United States District Court, D. New Mexico
DENNIS C. ARAGON, Movant,
UNITED STATES OF AMERICA, Respondent.
MEMORANDUM OPINION AND ORDER
Court, under Rule 4 of the Rules Governing Section 2255
Proceedings For the United States District Courts, considers
Movant Dennis C. Aragon's Motion under 28 U.S.C. §
2255 to Vacate, Set Aside, or Correct Sentence By a Person in
Federal Custody (Motion) (CV Doc. 1; CR Doc. 59). The Motion
was not filed within the one year statute of limitations in
28 U.S.C. § 2255(f) and will be dismissed as untimely.
Dennis C. Aragon was indicted on charges of being a felon in
possession of a firearm and ammunition in violation of 15
U.S.C. §§ 922(g)(1) and 924(a)(2). On September 20,
2013, he pled guilty to the indictment by a written Plea
Agreement. (CR Doc. 44). In his Plea Agreement, Aragon waived
his right to appeal and to collaterally attack his conviction
and the sentence imposed, other than on the grounds of
ineffective assistance of counsel in negotiating or entering
into the plea or waiver. (CR Doc. 44 at 7-8).
2010, Aragon had been convicted in New Mexico state court of
possession of a personal-use quantity of heroin and had
received a sentence of probation. (CR Doc. 49 at 6). At the
time he committed the offense in this case, he was on
probation for the 2010 state court conviction and sentence.
(CR Doc. 49 at 6). New Mexico state court charges were
brought against Aragon stemming from the same events giving
rise to his federal charges in this case. See State v.
Aragon, No. D-202-CR-2012-05332.
United States Probation Office prepared a revised Presentence
Report (“PSR”), which calculated a total offense
level of 23 and a criminal history category of V, yielding an
advisory Guidelines sentencing range of 84-105 months. (CR
Doc. 53 at 1). Aragon sought a downward departure, contending
that the four criminal history points that were based on the
2010 conviction and the fact that the instant offense was
committed while he was on probation resulted in
over-representation of his criminal history. Aragon requested
a one level reduction in his criminal history. (CR Doc. 49 at
5-6). Aragon also asked that the Court order his federal
sentence to be served concurrently with any sentence imposed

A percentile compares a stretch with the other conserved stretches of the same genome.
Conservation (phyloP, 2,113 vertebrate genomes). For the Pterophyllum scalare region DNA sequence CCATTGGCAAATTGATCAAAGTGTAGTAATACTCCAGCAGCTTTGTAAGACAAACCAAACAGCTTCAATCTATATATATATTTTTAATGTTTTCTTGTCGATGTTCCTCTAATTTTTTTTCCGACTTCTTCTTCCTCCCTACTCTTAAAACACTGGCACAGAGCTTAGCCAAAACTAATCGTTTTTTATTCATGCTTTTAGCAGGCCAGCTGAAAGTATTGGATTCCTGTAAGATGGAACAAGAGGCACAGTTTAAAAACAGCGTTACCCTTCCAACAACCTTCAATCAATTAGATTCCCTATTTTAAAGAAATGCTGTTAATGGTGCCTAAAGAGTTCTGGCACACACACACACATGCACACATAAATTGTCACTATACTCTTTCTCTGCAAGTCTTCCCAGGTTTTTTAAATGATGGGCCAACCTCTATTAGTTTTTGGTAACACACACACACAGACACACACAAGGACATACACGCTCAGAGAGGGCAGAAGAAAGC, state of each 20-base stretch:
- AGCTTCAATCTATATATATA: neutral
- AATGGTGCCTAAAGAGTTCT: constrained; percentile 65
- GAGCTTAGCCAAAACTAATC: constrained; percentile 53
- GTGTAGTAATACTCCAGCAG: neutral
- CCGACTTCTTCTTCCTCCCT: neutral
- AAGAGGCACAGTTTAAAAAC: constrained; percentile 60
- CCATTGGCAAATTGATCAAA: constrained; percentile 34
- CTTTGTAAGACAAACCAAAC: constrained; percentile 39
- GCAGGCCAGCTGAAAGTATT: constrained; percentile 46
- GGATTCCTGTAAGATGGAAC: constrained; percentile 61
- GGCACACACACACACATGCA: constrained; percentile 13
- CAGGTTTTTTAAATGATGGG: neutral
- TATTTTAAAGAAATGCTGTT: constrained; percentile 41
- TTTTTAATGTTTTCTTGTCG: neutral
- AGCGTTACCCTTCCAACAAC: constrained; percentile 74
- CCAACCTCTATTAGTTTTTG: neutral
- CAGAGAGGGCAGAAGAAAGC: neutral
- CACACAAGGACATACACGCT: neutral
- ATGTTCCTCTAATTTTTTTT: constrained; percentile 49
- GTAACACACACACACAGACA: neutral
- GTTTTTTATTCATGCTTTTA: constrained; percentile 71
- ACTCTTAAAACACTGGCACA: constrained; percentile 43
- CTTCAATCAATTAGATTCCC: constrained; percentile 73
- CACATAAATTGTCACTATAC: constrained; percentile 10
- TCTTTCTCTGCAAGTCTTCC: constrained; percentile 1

in his pending state criminal case. (CR Doc. 49 at 9-10). The
United States did not oppose a one level criminal history
downward departure or an order that Aragon's federal
sentence be served concurrently with any state court
sentence. (CR Doc. 52 at 1-2). On March 17, 2014, the Court
accepted the Plea Agreement and sentenced Aragon to 51 months
and 21 days of imprisonment. (CR Doc. 55). The Court ordered
that his federal sentence would run concurrently with any
sentence later imposed in New Mexico case No.
with his Plea Agreement, Aragon did not file any direct
appeal of his conviction and sentence. The Court takes
judicial notice that the charges in New Mexico state court
case No. D-202-CR-2012-05332 were dismissed on September 15,
2014 by a Nolle Prosequi filed by the State of New
Mexico because Aragon was serving the federal sentence
imposed in this case for charges stemming out of the same
incident. United States v. Ahidley, 486 F.3d 1184,
1192 n. 5 (10th Cir.2007) (The Court may take judicial notice
of publicly filed records in this court and other courts
concerning matters that bear directly upon the disposition of
the case at hand). The Nolle Prosequi was filed in
state court several months after the deadline for filing any
direct appeal of Aragon's federal conviction and
sentence. See Fed. R. App. P. 4(b)(1).
filed his Motion on August 10, 2016. (CV Doc. 1; CR Doc. 59).
Aragon argues two grounds in support of his Motion:
“Trial Counsel rendered ineffective assistance for
failing to consult the petitioner about an appeal and also
failing to perfect an appeal, once his state charges were
dismissed after his sentence on federal gun violations
resulting in the denial of his Sixth Amendment rights under
the United States Constitution . . .
Petitioner's Counsel rendered ineffective assistance for
failing to object to the Pre-Sentence Report.”
(CV Doc. 1 at 11, 13; CR Doc. 59 at 11, 13).
August 16, 2016, the Court entered an Order directing Aragon
to show cause why his Motion should not be dismissed as
untimely under the 28 U.S.C. § 2255(f) one-year statute
of limitations. (Doc. 60). Aragon responded that he did not
file his Motion within the one-year time limit because his
attorney had advised him that she would file an appeal
“because the charges that the Court used to enhance his
sentence were dismissed soon after his conviction in federal
court” and he was unaware that his attorney had not
filed a notice of appeal. (CR Doc. 62).
is proceeding under 28 U.S.C. § 2255. Section 2255(f)
“A 1-year period of limitation shall apply to a motion
under this section. The limitation period shall run from the
(1) the date on which the judgment of conviction becomes
(2) the date on which the impediment to making a motion
created by governmental action in violation of the
Constitution or laws of the United States is removed, if the
movant was prevented from ...